Round The World and other travels

A frequent flyer's collection of trip diaries

July 2010: Bergen

A somewhat startling thought occurred to me prior to making this trip: if someone with far too much time on their hands were to make a list of all the cities I've ever visited, and then arrange that list into chronological order of first visit, Bergen would occupy position number 3, after Glasgow and Edinburgh. Norway's second city and I go back a long way. My first visit took place in May 1969 - two months before Neil Armstrong took his 'one small step' - as part of a school trip during my last few weeks in primary education. Almost unbelievably in the context of my life today, it was my first time outside Scotland.

In the years that followed I had only been back once, in the late summer of 1992, and I felt that even this was now in danger of becoming a distant memory. It's hardly surprising then, that I felt the urge to check up on how the Gateway to the Fjords was faring in the 21st Century, and in the process rekindle some of my earliest travel memories.

City Centre

Nordnes District

Afternoon Trip to Troldhaugen

I spent a good part of Saturday afternoon on a musical pilgrimage to Troldhaugen, the home, workplace and final resting place of Norway's greatest composer, Edvard Grieg (1843-1907). I had visited the location - immortalised in the well-known piano piece Wedding Day at Troldhaugen - on both my previous visits to Norway, but this time I was able to make use of Bergen's brand new Bybanen tram line, in only its third week of operation.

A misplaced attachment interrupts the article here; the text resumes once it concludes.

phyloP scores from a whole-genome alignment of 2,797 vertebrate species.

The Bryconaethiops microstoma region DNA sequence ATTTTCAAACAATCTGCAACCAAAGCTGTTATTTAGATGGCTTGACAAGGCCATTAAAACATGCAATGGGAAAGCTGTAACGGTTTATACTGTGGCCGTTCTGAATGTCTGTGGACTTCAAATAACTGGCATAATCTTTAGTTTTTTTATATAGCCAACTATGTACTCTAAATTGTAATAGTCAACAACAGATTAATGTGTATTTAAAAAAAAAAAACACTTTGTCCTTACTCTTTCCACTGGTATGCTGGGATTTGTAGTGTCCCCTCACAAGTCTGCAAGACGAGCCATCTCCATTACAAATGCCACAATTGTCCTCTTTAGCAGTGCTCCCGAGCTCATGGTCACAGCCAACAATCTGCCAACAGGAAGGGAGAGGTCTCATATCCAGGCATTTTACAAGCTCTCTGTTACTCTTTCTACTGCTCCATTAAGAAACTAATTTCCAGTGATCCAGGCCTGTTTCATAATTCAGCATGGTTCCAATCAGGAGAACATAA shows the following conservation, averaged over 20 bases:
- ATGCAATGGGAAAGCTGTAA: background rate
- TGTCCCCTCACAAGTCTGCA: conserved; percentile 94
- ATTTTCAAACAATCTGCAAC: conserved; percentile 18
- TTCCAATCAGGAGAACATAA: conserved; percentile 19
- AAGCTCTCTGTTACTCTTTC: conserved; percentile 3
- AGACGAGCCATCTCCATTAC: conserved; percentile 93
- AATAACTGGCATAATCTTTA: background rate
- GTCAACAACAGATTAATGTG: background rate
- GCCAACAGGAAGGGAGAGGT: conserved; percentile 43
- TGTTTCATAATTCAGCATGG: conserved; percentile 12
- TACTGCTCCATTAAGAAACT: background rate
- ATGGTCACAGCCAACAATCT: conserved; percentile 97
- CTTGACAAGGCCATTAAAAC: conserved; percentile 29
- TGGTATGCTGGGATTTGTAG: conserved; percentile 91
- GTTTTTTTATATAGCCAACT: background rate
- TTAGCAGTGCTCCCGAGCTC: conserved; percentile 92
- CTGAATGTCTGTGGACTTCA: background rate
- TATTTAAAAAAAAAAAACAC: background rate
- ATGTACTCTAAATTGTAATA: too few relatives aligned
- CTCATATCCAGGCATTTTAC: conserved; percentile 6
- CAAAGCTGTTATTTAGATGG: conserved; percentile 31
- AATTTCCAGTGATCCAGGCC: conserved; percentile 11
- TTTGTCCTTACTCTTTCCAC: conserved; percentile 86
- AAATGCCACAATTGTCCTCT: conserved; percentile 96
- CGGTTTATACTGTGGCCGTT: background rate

On my way to Troldhaugen, I made a stop to visit Fantoft Stave Church, as I had in 1969 and as I had tried to do in 1992. The original building dated from 1150 and it was moved to Bergen in 1883 in an attempt to ensure its preservation. I remember my amazement, as an eleven-year-old, at being inside such an ancient wooden structure, seemingly designed for small people! When I revisited the site in August 1992, I found a scene of devastation. The church had been burned to the ground by anti-Christian arsonists two months previously, and the sickly smell of destruction still hung heavily in the air. I was saddened not only by the loss of something so old, but also because a little fragment of my own childhood had been so wantonly erased from existence. An exact replica of the original has since been built and it was this that I was now able to visit.

On completing the journey to Troldhaugen, it was interesting to see a well established museum building, which in fact had been added to the site in 1995. However the villa, studio hut (where the composer did most of his work) and grave were all more or less as I remembered them.

Mount Fløyen

They say you haven't seen Bergen until you've seen it from Mount Fløyen - and they're right! The short trip on the Fløibanen funicular and the magnificent views from the top form some of my most enduring memories from 1969.

Amazingly, the little model funicular on the café roof was still letting people know the position of the red and blue cars more than forty years on from when I first saw it, even though the cars themselves had been replaced at least twice during that period!

Base: Grand Hotel Terminus

Linked report from same trip:

'Norway in a Nutshell'